The Oxbow School is excited to announce the launch of two-week Online Courses! These courses will give students the opportunity to participate in innovative art and academic experiences. All online course participants will receive a certificate of completion for each course they complete.
All online courses are for students ages 14 to 19 years old. Pricing per courses ranges from $500 to $3,200 depending upon which course you enroll in. Need-based tuition is available.
Hair Club (Online, 2 weeks)
This interdisciplinary studio/seminar, led by the collective HAIR CLUB, explores hair as a lens through which to examine a diverse array of contemporary issues, events and experiences. The first week will focus on hair as cultural content with lectures, readings, and discussions around how hair carries expressions of power into gender, politics, and consumerism.
The second week will delve into hair as material subject in writing, fashion and visual culture. Through these generative discussions, students will create responses that can take any form of the students' choosing.
English: The Art of the Memoir (Online)
What role does storytelling play in society? How does telling our own story shape the lens through which we live and help us understand our connection to the world around us? What is the relationship between memory and narrative? How can we use the written word to reconstruct memory, not only as a tool for telling our own story but for recording our place in history? Why is the memoir the most popular genre today?
In an attempt to answer these questions, students in this course will read a collection of memoirs as a vehicle to explore their own craft as memoirists. There is strong emphasis on close reading, collaborative discussion, experimental writing, critique, and presentation. Students will be required to purchase (or check out) the following memoirs: Fun Home by Alison Bechdel, Brother, I'm Dying by Edwidge Danticat, Funny in Farsi by Firoozeh Dumas, Hunger by Roxane Gay, and Men We Reaped by Jesmyn Ward.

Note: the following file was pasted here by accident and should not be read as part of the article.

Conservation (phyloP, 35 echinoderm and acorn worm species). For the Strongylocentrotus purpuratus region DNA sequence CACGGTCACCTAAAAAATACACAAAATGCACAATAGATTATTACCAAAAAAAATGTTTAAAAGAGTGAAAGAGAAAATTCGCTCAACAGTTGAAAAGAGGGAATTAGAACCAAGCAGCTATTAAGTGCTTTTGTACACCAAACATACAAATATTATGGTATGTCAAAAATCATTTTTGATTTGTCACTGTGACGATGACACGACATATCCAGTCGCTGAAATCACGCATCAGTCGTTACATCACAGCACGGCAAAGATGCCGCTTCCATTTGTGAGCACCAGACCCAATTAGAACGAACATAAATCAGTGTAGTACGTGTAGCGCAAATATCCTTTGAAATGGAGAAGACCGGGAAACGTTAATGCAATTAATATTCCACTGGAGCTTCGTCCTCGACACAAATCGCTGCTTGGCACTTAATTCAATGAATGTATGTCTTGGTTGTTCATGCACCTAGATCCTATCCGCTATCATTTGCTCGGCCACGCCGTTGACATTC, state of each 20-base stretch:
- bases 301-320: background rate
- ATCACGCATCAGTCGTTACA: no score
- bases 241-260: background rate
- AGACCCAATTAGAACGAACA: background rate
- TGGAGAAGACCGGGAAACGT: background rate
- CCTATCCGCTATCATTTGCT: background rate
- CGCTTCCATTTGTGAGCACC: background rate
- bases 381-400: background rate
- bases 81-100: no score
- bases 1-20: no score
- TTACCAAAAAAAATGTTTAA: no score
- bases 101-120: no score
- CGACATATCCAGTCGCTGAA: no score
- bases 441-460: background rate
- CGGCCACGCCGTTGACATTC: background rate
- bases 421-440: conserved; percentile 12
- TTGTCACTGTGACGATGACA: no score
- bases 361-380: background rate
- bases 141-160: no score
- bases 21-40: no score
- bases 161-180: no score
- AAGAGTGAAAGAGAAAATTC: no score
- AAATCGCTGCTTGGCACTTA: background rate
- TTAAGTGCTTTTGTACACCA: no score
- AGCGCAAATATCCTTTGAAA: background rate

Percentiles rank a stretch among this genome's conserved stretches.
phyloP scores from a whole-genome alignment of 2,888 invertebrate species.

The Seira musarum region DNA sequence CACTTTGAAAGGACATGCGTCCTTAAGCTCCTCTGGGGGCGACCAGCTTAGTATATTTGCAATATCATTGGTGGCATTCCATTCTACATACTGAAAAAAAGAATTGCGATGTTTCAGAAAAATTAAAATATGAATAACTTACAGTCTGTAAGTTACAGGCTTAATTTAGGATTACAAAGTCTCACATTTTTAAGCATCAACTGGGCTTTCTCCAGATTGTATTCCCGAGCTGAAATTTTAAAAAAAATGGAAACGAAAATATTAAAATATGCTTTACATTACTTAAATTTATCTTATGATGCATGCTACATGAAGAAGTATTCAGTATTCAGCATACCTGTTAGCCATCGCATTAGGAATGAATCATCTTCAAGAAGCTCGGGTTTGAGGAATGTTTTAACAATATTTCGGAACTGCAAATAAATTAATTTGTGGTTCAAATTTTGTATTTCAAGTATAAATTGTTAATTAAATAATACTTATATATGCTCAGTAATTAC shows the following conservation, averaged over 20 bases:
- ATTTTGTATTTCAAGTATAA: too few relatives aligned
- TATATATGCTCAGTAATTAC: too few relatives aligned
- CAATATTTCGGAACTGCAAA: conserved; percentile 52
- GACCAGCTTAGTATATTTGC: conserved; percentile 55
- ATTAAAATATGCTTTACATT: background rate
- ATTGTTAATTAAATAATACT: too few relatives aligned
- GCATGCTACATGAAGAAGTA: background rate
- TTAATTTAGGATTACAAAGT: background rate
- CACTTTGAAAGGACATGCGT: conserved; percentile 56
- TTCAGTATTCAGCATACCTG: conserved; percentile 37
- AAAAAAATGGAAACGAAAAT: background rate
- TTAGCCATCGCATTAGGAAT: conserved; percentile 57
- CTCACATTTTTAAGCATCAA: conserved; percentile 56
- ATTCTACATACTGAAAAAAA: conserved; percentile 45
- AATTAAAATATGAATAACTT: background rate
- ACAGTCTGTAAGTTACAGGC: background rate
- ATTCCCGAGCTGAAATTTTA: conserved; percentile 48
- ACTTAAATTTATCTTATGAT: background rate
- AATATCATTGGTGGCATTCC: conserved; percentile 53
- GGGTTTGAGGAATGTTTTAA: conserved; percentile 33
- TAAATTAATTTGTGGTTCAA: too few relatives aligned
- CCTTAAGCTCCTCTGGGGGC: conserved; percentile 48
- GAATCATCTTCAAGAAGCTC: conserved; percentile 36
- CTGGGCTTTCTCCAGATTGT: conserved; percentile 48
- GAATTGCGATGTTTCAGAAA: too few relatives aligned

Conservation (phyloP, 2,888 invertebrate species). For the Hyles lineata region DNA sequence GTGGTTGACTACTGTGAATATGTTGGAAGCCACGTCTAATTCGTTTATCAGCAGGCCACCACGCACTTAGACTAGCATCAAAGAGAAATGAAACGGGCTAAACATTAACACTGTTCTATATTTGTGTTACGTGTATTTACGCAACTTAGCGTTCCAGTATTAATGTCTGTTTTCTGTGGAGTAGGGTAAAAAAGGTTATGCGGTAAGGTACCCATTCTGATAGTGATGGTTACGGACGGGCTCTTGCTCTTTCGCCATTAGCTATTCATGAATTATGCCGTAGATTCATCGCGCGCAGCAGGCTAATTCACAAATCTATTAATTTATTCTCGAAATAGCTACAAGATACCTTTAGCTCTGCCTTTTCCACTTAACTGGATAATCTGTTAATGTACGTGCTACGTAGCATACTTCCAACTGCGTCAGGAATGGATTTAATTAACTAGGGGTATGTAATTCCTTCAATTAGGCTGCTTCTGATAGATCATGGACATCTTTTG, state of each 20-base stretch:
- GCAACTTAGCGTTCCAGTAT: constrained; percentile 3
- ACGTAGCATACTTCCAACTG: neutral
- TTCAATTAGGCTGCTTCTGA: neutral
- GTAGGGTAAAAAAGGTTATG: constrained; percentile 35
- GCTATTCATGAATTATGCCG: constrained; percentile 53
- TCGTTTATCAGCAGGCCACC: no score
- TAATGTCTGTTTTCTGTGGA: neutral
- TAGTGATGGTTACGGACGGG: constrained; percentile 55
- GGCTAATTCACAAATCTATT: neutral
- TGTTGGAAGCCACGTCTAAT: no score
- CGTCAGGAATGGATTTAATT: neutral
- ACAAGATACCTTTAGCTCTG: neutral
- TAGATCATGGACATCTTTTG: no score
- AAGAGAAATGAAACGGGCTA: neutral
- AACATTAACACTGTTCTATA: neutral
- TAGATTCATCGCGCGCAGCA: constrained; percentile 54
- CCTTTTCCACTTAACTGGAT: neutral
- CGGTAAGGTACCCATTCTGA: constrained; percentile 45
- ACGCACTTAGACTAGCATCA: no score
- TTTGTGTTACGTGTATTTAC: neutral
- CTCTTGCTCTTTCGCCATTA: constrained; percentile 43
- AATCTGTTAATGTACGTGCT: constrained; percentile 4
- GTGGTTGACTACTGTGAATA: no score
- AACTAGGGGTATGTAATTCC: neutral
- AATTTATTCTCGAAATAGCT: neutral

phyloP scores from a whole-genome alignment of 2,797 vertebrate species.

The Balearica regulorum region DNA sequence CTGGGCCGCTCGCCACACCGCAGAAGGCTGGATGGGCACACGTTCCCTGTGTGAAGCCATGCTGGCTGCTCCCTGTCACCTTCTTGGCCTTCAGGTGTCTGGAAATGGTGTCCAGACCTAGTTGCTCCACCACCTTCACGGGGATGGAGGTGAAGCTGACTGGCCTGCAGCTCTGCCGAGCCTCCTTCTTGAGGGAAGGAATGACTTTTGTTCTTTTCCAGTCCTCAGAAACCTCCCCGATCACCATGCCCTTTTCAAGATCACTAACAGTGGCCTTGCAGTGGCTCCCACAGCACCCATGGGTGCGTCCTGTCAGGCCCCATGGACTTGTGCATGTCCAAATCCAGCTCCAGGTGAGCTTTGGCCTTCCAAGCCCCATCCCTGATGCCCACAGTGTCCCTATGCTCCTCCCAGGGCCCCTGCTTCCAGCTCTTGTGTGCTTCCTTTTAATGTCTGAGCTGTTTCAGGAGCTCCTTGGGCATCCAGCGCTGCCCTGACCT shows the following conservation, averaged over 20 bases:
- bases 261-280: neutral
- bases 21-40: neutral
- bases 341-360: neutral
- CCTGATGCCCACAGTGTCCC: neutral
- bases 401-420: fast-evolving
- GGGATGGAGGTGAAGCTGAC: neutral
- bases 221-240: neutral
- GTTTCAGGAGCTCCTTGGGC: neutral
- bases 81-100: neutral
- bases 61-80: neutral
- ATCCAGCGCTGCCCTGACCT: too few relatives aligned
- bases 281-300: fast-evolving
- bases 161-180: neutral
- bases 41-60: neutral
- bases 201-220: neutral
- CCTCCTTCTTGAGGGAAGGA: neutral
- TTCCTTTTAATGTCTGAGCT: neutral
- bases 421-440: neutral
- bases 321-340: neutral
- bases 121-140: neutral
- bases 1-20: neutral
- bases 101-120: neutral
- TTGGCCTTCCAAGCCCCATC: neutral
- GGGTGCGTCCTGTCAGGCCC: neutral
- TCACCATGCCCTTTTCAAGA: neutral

Film, Identity, & Representation (Online, 4 weeks)
How can we harness the tools of film/television to share our diverse stories? What role does media play in constructing our identities? How can we become more critical of the images around us? This course will be two-fold. The first is a technical understanding of animation, film, and video.
The second is a critical media studies course that examines how representation in television/film/media affects identity and culture. This course will look closely at the construction of race, class, gender, and sexuality in the media. Students will create their own videos or animations focusing on their individual stories and perspectives.
Food, Race and Power (Online, 2 weeks)
The food system is one of the arenas where the power structures of neocolonialism are deeply etched and often go unchallenged. Due to the nature of erasure and class violence, food agriculture has been the site of massive shifts in labor/land use/advertising, consolidating corporate control just beyond earshot of residents of the developed world. This workshop is inspired by the work of Indigenous farmers and Food Sovereignty organizers across the food system fighting to guarantee food as a human right.